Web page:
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Hanuman


Paul McKinley, Kevin Kavanagh Gallery, 20 November–19 December 2015

Hanuman is the Hindu monkey-god, a follower of Rama, the seventh incarnation of Lord Shiva, and a warrior credited with the ability to slay thousands of demons. The exploits of Hanuman are told in the epic poem the Ramayana, a 24,000 verse composition regarded as a great work of Indian literature.

McKinley online small 2The warlike god also lends his name to the latest solo exhibition from British-born artist Paul McKinley. This new body of work draws on the events  that took place towards the end of the brutal Sri Lankan civil war, which lasted from 1983 until 2009, and on its folklore of gods and monsters.

Often free from inhabitants, McKinley’s work uses landscape and the natural world to explore the nature of mass killing and genocide, attempts to eradicate entire races or tribes of people. Even the works which don’t directly reference these themes still radiate an aura of discomfort, a suspicion that there is something dark and unwelcome concealed in the lush vegetation and bucolic landscapes scrutinised in his beautifully rendered drawings and paintings.

In this compendium, the artist once again reflects on a specific tragedy in recent history, exploring the complex legacy of civil war, ethnic cleansing and the advent of ‘dark tourism’, where such sites become destinations for ‘adventurous’ tourists seeking an authentic connection with the less palatable aspects of human history.

In his 2013 exhibition at Kevin Kavanagh Gallery, titled ‘Operation Turquoise’, McKinley worked from photographs of Rwandan flora and fauna, taken by Trinity College Dublin ecologist Shane McGuinness. Replicating images of volcanic craters, the indigenous ancient shoebill bird and the country’s rust red earth, he captured what writer Gemma Tipton described in the accompanying text as “meditations on never truly knowing a place”.

This sense of unknowing and of a McKinley online small 1vague unspecified threat also permeates the work here. Once again working from photographs, he addresses diverse subjects. The spirit of the monkey god is referenced in the eponymous and finely executed ink drawing Hanuman, where a long-tailed primate is captured mid-leap between branches. In the watercolour Call to Arms, a bright green meadow hosts a vast troop of monkeys stretching from foreground to background, while a lone deer in a dense forest is picked out in goldleaf in the detailed ink drawing Deception.

These relatively small-scale drawings are joined by oil paintings of varying sizes, from the dazzling vibrance of the painting Sita’s Flowers (a reference to Rama’s wife Sita) to the commanding canvas of Towards Mullaitivu, where a beaten earth road takes the eye to the crest of a small hill before it disappears. Subjects are sometimes framed almost as though the image is cropped, zooming in on details like tree branches. As with so much of McKinley’s work, there is a pregnant atmosphere, an expectancy that brings the viewer to wonder both what next will happen or what just has happened.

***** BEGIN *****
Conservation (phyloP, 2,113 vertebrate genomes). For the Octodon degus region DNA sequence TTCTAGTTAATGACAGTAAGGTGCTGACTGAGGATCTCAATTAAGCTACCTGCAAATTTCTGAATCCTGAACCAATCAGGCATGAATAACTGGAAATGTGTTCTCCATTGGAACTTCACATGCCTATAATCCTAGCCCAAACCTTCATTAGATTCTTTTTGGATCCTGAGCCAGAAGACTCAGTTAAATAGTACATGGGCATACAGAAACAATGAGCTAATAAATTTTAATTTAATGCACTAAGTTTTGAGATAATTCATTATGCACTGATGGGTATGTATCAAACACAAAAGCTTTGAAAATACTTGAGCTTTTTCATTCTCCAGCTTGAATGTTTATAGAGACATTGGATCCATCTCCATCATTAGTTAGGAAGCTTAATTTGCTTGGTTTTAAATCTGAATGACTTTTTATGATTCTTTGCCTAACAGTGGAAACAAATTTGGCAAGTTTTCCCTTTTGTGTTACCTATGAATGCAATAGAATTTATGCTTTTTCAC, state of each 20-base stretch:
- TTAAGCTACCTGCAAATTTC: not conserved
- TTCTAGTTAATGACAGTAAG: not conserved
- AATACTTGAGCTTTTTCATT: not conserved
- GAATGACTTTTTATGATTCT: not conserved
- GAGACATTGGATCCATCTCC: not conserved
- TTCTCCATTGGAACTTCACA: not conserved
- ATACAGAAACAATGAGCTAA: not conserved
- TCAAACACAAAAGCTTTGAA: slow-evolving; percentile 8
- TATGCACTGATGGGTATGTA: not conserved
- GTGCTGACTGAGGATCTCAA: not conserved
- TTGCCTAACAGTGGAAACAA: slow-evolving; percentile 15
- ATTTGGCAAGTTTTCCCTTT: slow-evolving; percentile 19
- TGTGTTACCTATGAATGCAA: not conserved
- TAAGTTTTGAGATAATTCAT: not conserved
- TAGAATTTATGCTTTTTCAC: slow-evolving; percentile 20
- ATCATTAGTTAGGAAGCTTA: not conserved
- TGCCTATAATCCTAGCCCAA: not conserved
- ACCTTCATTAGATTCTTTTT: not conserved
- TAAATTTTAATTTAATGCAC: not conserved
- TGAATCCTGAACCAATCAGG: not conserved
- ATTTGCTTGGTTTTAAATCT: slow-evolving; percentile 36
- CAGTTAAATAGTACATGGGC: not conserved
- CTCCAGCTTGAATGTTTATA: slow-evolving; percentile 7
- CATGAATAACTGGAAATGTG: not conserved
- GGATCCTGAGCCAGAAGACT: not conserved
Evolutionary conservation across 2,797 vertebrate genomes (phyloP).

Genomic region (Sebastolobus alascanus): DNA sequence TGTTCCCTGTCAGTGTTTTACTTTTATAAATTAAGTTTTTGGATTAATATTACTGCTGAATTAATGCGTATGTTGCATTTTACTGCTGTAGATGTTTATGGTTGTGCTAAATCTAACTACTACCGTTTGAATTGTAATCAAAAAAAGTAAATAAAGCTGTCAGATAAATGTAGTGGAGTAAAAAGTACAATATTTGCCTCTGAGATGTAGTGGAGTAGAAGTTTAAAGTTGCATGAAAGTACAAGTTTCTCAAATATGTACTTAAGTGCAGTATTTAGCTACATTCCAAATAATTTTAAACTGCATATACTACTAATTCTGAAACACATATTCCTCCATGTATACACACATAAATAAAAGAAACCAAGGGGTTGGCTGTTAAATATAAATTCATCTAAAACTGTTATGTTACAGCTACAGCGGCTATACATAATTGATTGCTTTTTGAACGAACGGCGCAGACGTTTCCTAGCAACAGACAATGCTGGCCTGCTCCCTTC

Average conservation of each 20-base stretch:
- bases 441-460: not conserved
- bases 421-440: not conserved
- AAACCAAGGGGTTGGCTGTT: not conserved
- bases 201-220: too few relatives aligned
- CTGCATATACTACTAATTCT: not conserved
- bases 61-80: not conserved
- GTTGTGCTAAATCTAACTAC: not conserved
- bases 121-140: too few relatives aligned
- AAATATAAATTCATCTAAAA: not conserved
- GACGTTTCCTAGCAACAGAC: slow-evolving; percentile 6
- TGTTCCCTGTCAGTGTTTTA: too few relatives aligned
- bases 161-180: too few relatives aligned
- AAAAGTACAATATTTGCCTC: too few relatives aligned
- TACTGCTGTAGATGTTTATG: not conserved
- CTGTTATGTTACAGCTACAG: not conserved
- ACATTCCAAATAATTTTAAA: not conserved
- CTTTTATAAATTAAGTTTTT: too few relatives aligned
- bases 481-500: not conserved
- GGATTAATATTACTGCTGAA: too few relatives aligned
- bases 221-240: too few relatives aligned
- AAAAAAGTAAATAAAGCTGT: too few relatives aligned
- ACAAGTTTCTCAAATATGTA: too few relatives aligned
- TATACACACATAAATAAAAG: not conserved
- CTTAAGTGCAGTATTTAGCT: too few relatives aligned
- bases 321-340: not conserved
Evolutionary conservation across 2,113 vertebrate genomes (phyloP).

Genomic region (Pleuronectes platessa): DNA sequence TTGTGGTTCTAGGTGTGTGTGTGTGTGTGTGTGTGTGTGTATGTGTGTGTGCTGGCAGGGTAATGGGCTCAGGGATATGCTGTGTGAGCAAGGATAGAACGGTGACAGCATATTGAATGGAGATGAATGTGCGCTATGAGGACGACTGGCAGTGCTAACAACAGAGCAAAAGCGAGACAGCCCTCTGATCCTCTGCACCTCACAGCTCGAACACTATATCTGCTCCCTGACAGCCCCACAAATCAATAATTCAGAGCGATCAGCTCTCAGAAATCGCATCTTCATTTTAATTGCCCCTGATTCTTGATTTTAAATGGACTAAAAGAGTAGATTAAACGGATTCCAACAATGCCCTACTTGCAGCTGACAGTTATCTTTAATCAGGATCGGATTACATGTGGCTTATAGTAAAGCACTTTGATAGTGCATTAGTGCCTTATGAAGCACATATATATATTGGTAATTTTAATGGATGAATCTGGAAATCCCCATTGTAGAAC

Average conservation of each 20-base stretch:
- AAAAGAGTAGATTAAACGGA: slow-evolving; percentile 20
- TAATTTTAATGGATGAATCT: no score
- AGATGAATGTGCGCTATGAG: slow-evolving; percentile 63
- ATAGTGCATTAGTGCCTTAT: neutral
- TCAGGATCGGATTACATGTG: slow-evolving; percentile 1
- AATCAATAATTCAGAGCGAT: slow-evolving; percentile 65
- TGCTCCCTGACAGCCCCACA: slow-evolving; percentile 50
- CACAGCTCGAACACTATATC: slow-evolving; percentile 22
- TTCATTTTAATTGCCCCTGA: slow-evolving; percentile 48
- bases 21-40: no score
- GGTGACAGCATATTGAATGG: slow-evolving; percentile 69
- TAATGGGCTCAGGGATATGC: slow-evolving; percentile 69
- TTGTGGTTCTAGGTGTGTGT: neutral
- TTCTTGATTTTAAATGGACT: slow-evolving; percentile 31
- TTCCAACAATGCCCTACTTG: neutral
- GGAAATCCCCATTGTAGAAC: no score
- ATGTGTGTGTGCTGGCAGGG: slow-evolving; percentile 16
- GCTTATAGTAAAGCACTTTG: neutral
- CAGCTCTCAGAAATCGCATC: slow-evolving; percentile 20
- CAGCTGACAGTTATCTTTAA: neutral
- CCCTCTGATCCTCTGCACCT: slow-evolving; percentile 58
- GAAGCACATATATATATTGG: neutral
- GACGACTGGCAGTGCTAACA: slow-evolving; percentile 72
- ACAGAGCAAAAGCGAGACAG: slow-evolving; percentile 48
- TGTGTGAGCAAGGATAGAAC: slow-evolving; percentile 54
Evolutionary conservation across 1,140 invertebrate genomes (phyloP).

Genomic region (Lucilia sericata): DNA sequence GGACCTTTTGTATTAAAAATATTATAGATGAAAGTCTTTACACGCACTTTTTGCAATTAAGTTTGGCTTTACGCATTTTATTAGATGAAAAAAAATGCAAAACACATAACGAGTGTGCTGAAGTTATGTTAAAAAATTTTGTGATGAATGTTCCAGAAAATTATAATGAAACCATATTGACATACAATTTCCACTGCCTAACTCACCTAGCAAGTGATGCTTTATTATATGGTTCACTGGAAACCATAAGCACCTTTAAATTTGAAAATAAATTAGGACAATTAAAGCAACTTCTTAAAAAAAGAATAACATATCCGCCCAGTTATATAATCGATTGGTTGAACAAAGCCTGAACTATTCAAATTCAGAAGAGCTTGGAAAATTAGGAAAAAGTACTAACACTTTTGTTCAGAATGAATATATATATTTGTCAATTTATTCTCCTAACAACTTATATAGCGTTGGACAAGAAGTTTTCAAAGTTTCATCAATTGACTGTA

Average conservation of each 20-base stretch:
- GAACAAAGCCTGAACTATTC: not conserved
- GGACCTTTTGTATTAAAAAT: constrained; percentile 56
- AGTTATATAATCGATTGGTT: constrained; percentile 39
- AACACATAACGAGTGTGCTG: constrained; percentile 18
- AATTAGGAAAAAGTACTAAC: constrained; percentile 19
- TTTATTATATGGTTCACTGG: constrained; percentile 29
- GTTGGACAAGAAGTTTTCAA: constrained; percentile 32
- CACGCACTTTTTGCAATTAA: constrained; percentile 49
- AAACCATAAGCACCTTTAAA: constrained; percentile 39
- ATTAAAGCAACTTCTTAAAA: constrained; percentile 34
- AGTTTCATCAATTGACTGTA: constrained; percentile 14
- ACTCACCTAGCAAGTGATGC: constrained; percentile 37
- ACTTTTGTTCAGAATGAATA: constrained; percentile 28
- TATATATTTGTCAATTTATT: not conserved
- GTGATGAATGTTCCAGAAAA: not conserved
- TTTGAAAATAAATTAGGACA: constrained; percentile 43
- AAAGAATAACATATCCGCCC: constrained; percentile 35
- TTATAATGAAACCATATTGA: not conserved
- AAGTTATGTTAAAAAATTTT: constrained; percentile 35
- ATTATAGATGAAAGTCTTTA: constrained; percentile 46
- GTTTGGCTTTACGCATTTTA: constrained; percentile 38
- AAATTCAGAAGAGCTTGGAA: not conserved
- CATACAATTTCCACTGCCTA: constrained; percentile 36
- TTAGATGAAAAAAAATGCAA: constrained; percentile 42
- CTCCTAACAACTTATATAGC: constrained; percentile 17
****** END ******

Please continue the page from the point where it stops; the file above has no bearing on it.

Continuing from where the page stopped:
All of the locations in the works have been touched in some way by the Sri Lankan civil war, which ended when the insurgent Tamil population were quelled by government forces. Disturbingly, these sites were witness to terrible events even while tourists enjoyed other ‘safe’ parts of the country, oblivious to what was happening.

In the small publication produced to accompany the exhibition, former UN spokesman Gordon Weiss describes the “awful irony of of tourists still flocking to Sri Lanka’s southern beaches during the final phase of the war … even as hundreds of Tamil civilians and Tamil Tigers were besieged and bombarded by government forces on a beach on the northern coast”. The beach was Mullaitivu, just out of sight in McKinley’s gorgeously lush painting.

Elsewhere the artist plays with colour and the kinds of images one might treasure as holiday snaps. A shoal of bright orange fish swim about in Lolanda Reef, while the yellow ochre tones of Mines evoke a faded Kodachrome photograph, where spindly palm trees fringe an idyllic tropical beach scene. Compelling and enigmatic, each work pulls off this feat of unsettling ambiguity.

McKinley’s exceptional skill and his ability to switch between media, whether creating impressionistic vistas or executing detailed drawings, allow him to pose these questions of occluded histories again and again. Operating as emissaries between brutal histories and the present, few of the works are as explicit as the vibrant Battle, with its raging jungle flames, or as disturbing as the monochrome oil painting Burning Books, with its immediate affront to free speech and liberty.

These are, in a way, exceptions to the rule, while the overall ambiguity only serves to invite us to look, and look again, more closely.

Anne Mullee is a Dublin-based writer and curator.

Images left to right: Paul McKinley, Burning Books, 2015, oil on canvas, 45 x 37cm; Paul McKinley, Bunker, 2015, oil on canvas, 57 x 70cm.

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